I sincerely doubt that Dave Munnings needs any introduction to anyone who knows a thing at all about agility. He has been amongst the very top – if not the actual top – handlers for the past few years. Fresh from winning his 11th Championship Certificate with his amazing dog, Fame (Comebyanaway Reddy for Fame) at Gillingham last weekend, Dave takes time out of his busy schedule to chat to Everything Agility.
I started agility at 12 years old with my little Springer Spaniel Megan (pictured below).
If I was allowed a dog, I had to agree for my mum to take me to obedience classes where they took one look at her craziness and suggested I try agility! Like for so many people, I was pretty well hooked from the first lesson – I just LOVED it. I’d always been involved with show jumping and I loved the idea of making my dogs jump things as well. Megan measured Medium, a new height that hadn’t been established for long, and classes only had only about 20 dogs in them.
My next dog, Lad, was a rescue who took me to Intermediate (today’s Grade 6), by which time the bug had really bitten and along came Tammy, another rescue collie. However, it was Mr Billy Whizz who really started me of on the journey I am on today. He belonged to a friend of mine who asked me to have him while she travelled the world. We got on so well that when my friend returned she agreed that I could keep him (a very generous gesture and one for which I am ever grateful).
With Billy (left, on the podium with Dave) we achieved a Bronze medal at the 2005 Agility World Championships – it was beyond a dream come true. He became my first Agility Champion and together we qualified for every major final in the UK. A dream dog, I was so lucky to get him when I did.
It was when I was studying human osteopathy at Uni that I realised that agility wasn’t just a hobby but was going to be a huge part of my life. I started teaching on the side to earn a bit of money, I got Dobby and together we won a Silver medal at the Agility World Championships. It dawned on me that although I loved the osteopathy and my long-term plan was to become a canine and equine osteopath, I loved agility more. I finished my degree and then continued animal studies but the demand for my agility training grew and grew. Not only that, it was taking me all over the world – to places I would never have dreamed I would visit – all the while doing something I love so much. They do say ‘Do what you love and you will never work another day in your life’. That’s how lucky I am. So now I only treat dogs I know. I simply don’t have time to offer osteopathy as agility training has become my entire life – I couldn’t be happier.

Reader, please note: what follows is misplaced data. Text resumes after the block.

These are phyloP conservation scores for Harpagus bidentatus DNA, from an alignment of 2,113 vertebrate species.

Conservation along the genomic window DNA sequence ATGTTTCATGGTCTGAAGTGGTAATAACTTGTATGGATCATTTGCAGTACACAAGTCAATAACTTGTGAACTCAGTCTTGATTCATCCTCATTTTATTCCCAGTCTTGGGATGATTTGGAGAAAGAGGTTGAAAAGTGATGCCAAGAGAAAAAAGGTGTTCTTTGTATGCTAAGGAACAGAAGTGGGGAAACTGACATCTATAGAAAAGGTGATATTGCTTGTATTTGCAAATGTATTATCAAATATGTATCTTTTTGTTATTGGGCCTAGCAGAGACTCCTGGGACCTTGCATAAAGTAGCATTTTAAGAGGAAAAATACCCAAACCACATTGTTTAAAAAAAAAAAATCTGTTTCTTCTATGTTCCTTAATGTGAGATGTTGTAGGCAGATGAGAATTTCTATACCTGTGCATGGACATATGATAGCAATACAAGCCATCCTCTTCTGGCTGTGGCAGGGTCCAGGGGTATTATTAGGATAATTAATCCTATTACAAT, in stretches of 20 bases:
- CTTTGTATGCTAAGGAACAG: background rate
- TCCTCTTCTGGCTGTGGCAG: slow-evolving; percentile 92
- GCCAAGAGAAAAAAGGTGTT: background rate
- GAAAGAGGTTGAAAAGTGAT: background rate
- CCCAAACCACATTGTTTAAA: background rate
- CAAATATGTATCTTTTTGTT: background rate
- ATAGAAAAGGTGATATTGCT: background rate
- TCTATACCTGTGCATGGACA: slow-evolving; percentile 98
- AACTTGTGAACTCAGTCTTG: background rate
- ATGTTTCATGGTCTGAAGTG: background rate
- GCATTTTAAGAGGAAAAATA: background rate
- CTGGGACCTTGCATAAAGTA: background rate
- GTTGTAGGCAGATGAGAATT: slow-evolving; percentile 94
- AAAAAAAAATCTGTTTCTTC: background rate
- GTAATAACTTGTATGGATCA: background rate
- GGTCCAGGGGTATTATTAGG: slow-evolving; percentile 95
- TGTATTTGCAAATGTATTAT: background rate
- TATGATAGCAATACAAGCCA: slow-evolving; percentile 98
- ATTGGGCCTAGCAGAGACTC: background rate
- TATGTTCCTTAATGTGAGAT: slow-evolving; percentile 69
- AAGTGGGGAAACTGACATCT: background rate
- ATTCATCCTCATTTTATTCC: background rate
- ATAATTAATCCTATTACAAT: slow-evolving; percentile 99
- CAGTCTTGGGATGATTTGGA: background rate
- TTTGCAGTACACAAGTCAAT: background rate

We asked how Dave picked his dogs. Has their success been down to nature, nurture or a mix of both?
Dobby The Dreamboat!
Well, Natasha Wise found Dobby’s litter advertised on Agilitynet. Billy’s father was the sire of the litter, and I also trained and ran a dog called Sunny who was the litter’s maternal aunt so I knew the lines well and loved them. At this stage I really wanted a red dog and there was a red boy in the litter! He was mine. Back then I didn’t really know what I was looking for in a puppy. Like many people I just picked on colour, although I also knew that the parents were from good lines that I liked. As it turned out it was the best decision I ever made. Dobby was a dream dog in every way and still is at nearly 14 years old. Even with the 1000’s of dogs I’ve trained I still believe that I have never met a dog with a brain as good as his. He is the most intelligent and crazy dog I have ever met but not crazy in a stupid way, just desperate to work. I would have hundreds of him if I could (minus the back injury).